Barely 24 hours after the Pentagon announced a massive security breach earlier this year, the story has all-but-disappeared from the media. True, the "hacker attack" (which resulted in the theft of more than 20,000 pages of classified documents) got some play in morning editions of the Washington Post and The New York Times--and it was the lead story last night on the CBS Evening News--but there has been remarkable little follow-up. After all, reporters, editors and producers must move on to bigger stories, like the J Lo/Marc Anthony split and Casey Anthony's impending release from jail.
Too bad, because this has all the makings of a major scandal. This much we know: earlier this year, hackers (read: foreign intelligence operatives) penetrated the secure computer network at a defense contractor and made off with some of the nation's most sensitive information. Among the material pilfered: war plans for Iraq and Afghanistan, and detailed technical information for the F-35 Joint Strike Fighter.
When the breach was announced yesterday by Deputy Defense Secretary William Lynn, he confirmed that the operation was almost certainly the work of a U.S. adversary, most likely China or Russia. That's hardly a surprise; Mr. Lynn suggested the "hackers" got their information in a limited probe, suggesting they knew exactly how to enter the network, and were looking for specific information.
But what's missing from the "official" account (and media reports) is another, equally disturbing element: the theft was, most likely, an inside job, carried out by individuals with access to the classified networks that links the Defense community, SIPRNET (which handles SECRET-level traffic), and JWICS, which carries TS/SCI data.
That assessment is based on a rather simple fact. SPIRNET and JWICS are separate from the internet. The Pentagon has spent billions wiring the world for transmitting classified information, avoiding the use of commercial networks that could be more easily targeted. DoD also invested heavily in encryption systems and security protocols that provided added layers of protection.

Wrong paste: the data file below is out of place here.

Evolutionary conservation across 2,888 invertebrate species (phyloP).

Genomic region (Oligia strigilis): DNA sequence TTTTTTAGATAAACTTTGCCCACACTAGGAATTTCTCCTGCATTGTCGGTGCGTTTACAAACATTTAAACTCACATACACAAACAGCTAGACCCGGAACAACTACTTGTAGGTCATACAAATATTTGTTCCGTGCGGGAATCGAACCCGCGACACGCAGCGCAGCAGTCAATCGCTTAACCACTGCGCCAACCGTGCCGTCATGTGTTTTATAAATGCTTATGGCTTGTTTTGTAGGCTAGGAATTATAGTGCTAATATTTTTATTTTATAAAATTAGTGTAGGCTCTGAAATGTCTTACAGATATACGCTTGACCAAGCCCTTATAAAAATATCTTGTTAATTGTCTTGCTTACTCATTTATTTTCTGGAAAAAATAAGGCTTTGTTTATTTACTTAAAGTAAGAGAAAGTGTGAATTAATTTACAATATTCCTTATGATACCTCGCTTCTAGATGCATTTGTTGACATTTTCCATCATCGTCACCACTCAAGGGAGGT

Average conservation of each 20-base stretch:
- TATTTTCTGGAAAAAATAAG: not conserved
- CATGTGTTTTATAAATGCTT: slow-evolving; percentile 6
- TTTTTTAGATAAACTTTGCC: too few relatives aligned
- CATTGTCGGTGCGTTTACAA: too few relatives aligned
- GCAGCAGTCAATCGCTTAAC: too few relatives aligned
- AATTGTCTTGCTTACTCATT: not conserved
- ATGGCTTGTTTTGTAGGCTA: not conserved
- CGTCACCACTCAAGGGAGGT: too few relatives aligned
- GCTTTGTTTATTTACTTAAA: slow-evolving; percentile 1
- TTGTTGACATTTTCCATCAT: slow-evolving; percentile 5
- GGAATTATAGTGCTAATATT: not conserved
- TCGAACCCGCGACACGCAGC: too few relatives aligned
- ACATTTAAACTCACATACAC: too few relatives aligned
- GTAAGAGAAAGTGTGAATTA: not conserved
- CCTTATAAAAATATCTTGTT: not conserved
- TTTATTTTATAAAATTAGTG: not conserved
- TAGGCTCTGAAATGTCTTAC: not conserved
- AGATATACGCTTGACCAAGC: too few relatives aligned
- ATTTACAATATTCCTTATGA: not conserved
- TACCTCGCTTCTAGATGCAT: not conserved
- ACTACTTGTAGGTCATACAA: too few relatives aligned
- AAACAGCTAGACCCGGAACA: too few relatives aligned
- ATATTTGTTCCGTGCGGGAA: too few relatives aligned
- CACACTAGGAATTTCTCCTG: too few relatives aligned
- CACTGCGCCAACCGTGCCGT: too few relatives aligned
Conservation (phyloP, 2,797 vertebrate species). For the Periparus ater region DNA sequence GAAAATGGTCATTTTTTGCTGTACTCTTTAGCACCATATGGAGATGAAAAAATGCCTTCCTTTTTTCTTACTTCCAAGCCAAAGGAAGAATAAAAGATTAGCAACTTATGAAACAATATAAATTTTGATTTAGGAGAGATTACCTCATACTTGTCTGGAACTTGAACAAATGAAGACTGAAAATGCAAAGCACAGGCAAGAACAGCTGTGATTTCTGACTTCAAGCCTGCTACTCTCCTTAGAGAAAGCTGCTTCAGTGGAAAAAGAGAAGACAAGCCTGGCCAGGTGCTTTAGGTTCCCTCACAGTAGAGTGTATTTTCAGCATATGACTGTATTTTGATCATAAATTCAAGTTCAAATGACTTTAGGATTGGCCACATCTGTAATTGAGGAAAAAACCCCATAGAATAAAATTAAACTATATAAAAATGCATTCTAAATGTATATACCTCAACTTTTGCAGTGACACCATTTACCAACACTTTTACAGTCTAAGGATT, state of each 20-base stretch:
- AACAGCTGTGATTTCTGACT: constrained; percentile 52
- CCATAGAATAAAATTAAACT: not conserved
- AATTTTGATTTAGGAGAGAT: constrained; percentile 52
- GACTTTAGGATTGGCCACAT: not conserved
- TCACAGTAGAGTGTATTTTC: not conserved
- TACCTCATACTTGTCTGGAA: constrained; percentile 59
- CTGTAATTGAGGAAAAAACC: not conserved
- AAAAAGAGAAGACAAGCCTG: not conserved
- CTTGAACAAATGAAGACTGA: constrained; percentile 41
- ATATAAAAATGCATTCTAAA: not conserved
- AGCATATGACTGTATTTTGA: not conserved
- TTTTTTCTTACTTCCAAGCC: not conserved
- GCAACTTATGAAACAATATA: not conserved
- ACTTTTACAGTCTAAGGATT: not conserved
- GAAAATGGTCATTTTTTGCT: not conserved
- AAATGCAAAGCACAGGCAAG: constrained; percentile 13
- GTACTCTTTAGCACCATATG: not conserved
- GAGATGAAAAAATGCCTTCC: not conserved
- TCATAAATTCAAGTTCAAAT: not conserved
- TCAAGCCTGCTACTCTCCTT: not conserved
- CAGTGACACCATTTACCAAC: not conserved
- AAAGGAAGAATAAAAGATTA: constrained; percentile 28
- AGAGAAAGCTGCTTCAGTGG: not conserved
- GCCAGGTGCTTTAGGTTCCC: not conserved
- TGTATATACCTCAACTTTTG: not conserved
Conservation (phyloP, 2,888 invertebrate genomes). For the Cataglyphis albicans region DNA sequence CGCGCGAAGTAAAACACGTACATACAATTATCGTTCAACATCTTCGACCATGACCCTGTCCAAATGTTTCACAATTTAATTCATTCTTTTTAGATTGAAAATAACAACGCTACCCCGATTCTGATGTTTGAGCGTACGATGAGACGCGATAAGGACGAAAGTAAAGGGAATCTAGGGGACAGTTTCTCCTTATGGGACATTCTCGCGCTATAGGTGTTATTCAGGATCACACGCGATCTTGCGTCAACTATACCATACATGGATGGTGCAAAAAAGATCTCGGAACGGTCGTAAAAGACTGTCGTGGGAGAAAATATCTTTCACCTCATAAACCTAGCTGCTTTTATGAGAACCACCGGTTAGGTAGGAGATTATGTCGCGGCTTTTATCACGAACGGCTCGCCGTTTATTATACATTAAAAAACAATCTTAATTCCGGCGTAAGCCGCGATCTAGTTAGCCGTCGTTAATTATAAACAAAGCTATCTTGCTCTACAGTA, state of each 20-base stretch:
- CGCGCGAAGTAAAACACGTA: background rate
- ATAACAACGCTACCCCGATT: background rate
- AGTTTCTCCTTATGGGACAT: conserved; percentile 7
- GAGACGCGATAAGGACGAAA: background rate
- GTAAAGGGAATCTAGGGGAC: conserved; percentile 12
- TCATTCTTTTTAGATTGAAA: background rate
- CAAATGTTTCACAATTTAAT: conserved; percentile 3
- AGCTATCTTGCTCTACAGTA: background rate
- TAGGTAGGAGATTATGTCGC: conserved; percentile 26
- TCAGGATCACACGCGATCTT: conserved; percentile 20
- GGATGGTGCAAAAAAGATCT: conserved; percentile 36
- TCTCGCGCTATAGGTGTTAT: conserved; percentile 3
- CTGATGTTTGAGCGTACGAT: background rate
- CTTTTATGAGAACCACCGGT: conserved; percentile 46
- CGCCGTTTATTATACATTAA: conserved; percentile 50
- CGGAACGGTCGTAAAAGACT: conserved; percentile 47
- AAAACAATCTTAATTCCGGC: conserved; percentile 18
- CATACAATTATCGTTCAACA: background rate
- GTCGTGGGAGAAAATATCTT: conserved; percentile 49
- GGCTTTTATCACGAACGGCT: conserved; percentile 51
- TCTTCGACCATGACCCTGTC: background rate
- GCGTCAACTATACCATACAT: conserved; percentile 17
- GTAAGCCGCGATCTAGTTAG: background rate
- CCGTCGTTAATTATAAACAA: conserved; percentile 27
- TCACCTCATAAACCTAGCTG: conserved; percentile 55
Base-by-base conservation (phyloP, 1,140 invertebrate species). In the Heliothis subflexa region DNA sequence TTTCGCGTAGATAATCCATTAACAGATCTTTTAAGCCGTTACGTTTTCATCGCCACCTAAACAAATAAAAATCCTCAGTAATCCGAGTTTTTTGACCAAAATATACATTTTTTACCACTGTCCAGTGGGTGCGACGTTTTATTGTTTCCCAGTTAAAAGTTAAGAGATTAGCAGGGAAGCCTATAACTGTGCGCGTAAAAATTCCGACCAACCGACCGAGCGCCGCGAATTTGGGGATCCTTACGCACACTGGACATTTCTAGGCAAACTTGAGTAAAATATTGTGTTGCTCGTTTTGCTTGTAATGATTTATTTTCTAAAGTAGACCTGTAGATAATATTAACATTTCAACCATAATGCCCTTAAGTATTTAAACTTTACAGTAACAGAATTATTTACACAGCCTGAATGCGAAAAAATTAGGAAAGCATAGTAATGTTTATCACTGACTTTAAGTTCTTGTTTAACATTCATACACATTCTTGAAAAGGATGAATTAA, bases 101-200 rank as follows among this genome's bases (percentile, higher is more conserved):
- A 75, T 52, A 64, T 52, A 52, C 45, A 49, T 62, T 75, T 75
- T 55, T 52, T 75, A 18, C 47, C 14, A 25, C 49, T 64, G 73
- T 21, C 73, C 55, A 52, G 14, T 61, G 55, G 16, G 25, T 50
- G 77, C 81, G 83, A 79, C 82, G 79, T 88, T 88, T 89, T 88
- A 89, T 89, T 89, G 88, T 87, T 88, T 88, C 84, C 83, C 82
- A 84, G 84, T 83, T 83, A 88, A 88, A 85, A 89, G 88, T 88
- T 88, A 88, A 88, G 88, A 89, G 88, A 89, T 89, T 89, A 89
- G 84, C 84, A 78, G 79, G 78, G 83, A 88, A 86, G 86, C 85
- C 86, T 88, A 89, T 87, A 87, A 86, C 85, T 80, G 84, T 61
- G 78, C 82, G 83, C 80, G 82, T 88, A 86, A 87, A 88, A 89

So, what's the easiest way to penetrate that type of system? Put a spy on the inside, with the a security clearance and ability to look for information and download it. We're hoping that arrests will be announced in a few days. But there's also the chance that the cyber-raid represented the capstone assignment for a Chinese or Russian operative. Once the data was stolen, the spy may have simply hopped onto an overseas flight and disappeared, long before we realized what happened.
In fairness, it is more difficult for spies to download information from secure computer networks--but not impossible, as illustrated by the Wikileaks scandal. All it takes is a disaffected American, or someone planted in the defense establishment, with access to machines that allow users to copy classified data to portable storage devices. Lest we forget, Bradley Manning was a mere Army private when he copied hundreds of thousands of pages of collateral-level information and sent it to Wikileaks.
From what little we know about the latest security breach, it's hard to say if the penetration occurred on SIPRNET or JWICS. War plans for on-going conflicts are often classified at the collateral level, as are some technical details for allied weapons systems. But given the sensitive technology contained in the F-35, it is possible that the penetration occurred on a Top Secret system or (God forbid), a network reserved for special access programs.